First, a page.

Frequently Asked Questions

Kankakee National Wildlife Refuge and Conservation Area

What is a National Wildlife Refuge (NWR) and why is one proposed here?

A National Wildlife Refuge is part of a nationwide system of publically owned lands and waters, administered by the US Fish and Wildlife Service (USFWS), for the conservation, management, and restoration of fish, wildlife, and plant resources and their habitats for the benefit of present and future generations of Americans.

The Grand Kankakee Marsh was upwards of one million acres of wet prairie and marshes, lakes and wooded islands in Indiana and Illinois. The area provided internationally-renowned habitat for waterfowl, migratory songbirds, resident game, and fish. By the early 1900’s, the marsh had been almost entirely drained and the river in Indiana straightened.

Today, only a small fraction of the former wetlands remain and nearly all of the prairies have disappeared. Indiana has lost 87% of its original wetlands and Illinois lost 85%. 99% of the original prairies have disappeared from both states

Will the Service use condemnation (eminent domain) to make this Refuge?

No. The Service has not used eminent domain to acquire refuge lands in over 20 years. The Environmental Assessment of the Refuge proposal specifically states this numerous times. By law, the Service is required to pay fair market value for land and can also buy conservation easements.

How big would the Refuge and Conservation Area be?

This proposal would restore and protect up to 20,000 acres of wetlands, prairie and savanna habitat in Illinois.  The final acreage of land in federal ownership within this area is unknown because the Service works only with people interested and willing to sell property or wildlife-related easements to us (willing sellers).  The Conservation Area in Indiana will consist mostly of the USFWS working with public and private entities to meet the Service goals for the Indiana portion of the watershed. No new acquisition of land or easements is currently planned for Indiana.

Wasn’t this project cancelled in 2000?

No. The regional office of the USFWS actually approved the Refuge proposal in 1999 and started toward the next stage of planning. An election, a new administration, and new priorities stalled the planning of the Refuge in 2000. The US Fish and Wildlife Service in Washington approved moving forward with the planning in 2015. By accepting a donation of 66 acres from the Friends of the Kankakee in 2016, the Kankakee Refuge has now been formally established.

Where does funding for wildlife refuges come from?

The federal Land and Water Conservation Fund and the Migratory Bird Conservation Act Fund will fund most of the Refuge. The LWCF derives its money primarily from royalties on offshore oil and gas leases. Funds for the Migratory Bird Conservation Fund come from the sale of federal Duck Stamps to hunters and conservationists.

What species will the Refuge benefit?

The “trust resources” of the Service include migratory birds, federally threatened and endangered species, and interstate fisheries as wildlife does not know of political boundaries. The Refuge proposal was crafted out of concerns for migratory species of game birds like ducks and geese and non-game species too numerous to list here.  The refuge proposal will greatly enhance the populations of hundreds of species of plants and animals that depend on rivers, wetlands and prairies for their survival.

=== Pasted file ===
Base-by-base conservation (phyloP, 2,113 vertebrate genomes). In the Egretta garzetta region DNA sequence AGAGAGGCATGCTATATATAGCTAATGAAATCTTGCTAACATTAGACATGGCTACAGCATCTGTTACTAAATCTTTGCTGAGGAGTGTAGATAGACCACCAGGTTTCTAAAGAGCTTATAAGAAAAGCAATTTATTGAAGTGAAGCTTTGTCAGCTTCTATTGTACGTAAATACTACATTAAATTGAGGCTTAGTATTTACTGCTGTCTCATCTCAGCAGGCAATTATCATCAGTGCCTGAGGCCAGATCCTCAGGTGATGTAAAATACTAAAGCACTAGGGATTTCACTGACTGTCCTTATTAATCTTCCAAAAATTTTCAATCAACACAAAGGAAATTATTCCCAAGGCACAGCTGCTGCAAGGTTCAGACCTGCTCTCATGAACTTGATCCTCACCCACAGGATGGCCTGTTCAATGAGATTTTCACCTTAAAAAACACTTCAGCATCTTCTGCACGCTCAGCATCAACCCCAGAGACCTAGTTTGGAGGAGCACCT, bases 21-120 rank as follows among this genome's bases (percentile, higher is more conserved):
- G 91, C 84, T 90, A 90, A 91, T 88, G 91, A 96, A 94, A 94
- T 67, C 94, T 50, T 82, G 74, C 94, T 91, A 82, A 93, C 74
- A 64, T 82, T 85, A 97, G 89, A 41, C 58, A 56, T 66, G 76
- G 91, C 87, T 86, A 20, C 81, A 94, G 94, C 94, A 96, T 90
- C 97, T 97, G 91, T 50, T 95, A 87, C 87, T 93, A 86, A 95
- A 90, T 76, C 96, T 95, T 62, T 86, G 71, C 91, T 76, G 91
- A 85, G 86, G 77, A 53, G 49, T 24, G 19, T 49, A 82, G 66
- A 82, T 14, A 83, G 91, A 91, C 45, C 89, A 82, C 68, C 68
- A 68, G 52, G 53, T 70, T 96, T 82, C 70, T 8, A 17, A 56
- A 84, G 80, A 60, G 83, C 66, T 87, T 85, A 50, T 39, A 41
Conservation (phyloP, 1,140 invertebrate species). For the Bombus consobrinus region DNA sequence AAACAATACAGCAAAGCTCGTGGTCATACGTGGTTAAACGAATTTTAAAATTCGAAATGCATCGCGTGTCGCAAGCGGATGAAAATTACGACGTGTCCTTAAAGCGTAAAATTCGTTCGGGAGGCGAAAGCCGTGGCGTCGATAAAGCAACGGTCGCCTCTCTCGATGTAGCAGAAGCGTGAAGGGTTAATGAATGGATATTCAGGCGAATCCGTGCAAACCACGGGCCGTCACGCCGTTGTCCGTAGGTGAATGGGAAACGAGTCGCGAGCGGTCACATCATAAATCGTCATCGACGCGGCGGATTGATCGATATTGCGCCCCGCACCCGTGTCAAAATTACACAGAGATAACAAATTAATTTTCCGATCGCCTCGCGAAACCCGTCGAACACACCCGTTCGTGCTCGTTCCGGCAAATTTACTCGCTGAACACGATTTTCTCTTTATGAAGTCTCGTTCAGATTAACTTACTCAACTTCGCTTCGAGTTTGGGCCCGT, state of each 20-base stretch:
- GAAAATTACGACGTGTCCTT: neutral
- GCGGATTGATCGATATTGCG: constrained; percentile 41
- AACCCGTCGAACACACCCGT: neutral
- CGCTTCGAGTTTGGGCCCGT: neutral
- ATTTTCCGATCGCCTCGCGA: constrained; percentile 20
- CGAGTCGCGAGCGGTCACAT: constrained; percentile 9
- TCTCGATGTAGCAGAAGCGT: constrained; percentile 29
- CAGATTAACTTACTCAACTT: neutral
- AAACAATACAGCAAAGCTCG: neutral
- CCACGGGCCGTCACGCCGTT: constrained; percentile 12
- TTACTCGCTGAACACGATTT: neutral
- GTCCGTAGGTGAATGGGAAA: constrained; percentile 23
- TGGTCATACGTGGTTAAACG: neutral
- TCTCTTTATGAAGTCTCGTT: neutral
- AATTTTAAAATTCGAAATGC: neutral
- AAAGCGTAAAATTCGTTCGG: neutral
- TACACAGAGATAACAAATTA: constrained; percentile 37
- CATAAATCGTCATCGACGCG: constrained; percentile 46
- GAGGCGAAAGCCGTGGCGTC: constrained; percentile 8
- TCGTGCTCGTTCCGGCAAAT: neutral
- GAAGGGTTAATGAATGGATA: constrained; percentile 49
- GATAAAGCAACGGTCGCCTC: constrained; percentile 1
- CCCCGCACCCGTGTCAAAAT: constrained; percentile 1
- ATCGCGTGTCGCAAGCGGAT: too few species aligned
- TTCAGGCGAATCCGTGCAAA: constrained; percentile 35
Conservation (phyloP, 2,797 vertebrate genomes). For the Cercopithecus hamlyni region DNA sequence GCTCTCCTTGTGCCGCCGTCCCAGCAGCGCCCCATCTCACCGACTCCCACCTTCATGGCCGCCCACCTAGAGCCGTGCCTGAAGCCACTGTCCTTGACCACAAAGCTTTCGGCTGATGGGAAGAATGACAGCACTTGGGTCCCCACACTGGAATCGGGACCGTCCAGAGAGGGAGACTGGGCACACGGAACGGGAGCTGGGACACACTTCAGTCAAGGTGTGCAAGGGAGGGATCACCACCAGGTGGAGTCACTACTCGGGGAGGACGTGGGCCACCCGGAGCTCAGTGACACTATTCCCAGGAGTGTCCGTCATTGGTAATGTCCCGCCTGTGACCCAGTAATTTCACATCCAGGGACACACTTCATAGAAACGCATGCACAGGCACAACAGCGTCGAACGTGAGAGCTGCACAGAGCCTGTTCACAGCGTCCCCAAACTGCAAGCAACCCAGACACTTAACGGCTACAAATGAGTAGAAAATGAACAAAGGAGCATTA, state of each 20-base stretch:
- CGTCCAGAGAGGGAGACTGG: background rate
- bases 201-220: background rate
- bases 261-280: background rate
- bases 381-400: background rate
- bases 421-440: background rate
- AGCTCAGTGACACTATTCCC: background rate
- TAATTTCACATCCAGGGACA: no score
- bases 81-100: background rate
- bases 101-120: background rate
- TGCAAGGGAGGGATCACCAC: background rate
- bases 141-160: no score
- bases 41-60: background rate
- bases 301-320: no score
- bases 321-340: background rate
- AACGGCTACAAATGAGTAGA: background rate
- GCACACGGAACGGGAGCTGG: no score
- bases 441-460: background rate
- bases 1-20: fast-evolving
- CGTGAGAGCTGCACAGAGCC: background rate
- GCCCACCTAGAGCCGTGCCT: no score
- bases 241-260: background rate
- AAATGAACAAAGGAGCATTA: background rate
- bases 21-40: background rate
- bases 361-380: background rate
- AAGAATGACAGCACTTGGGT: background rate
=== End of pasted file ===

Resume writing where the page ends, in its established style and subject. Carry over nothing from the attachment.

Will local governments lose tax income?

The state and federal governments do not pay local taxes on land they own. The US Congress mandated “revenue sharing” or “payment in lieu of taxes” to local governments that are impacted by land acquired for national wildlife refuges. Revenue sharing typically replaces most, if not all of lost property taxes to local governments. Note that much of the land that becomes part of a refuge was already enrolled in programs that do not pay property taxes and some of it may be tax delinquent. Some local governments actually receive more funds from revenue sharing than they did before the refuge was created.

Can the Refuge flood my land?

No. The Service is mandated by law to work with neighboring landowners and local drainage boards to manage Refuge lands in a way that will not negatively impact adjacent properties. If the Service does create a problem, they will fix it at their own cost.

Are Federal refuges closed to hunting, fishing and other recreation?

No. National wildlife refuges offer the public a wide variety of recreational and educational opportunities on refuge properties. Many refuges have fishing and hunting programs, visitor centers, hiking and water trails, and environmental education programs. This does not mean that all refuge lands will be available for all types of recreation.

Why shouldn’t the state manage its own wildlife?

The USFWS has access to significant funding created exclusively for the conservation of fish and wildlife. While state departments of natural resources are responsible for managing the bulk of wildlife and habitat issues in their states, the USFWS focuses on migratory birds, federally threatened and endangered species, and interstate fisheries.

Who will run the refuge?

It would be assigned its own staff and budget from the Service but will work closely with the Illinois and Indiana DNR’s and local governments and citizens. Local contractors and vendors will be needed to build and maintain the Refuge and its facilities.

Where can I learn more about the Refuge?

See The Kankakee National Wildlife Refuge and Conservation Area planning page;

“Banking on Nature” Report Shows National Wildlife Refuges Provide Economic Boost;

The National Survey on Fishing, Hunting, and Wildlife-Associated Recreation shows how much the American public spends on wildlife-related recreation, nearly $150 billion annually.

For more information;

Marianne Hahn

Jim Sweeney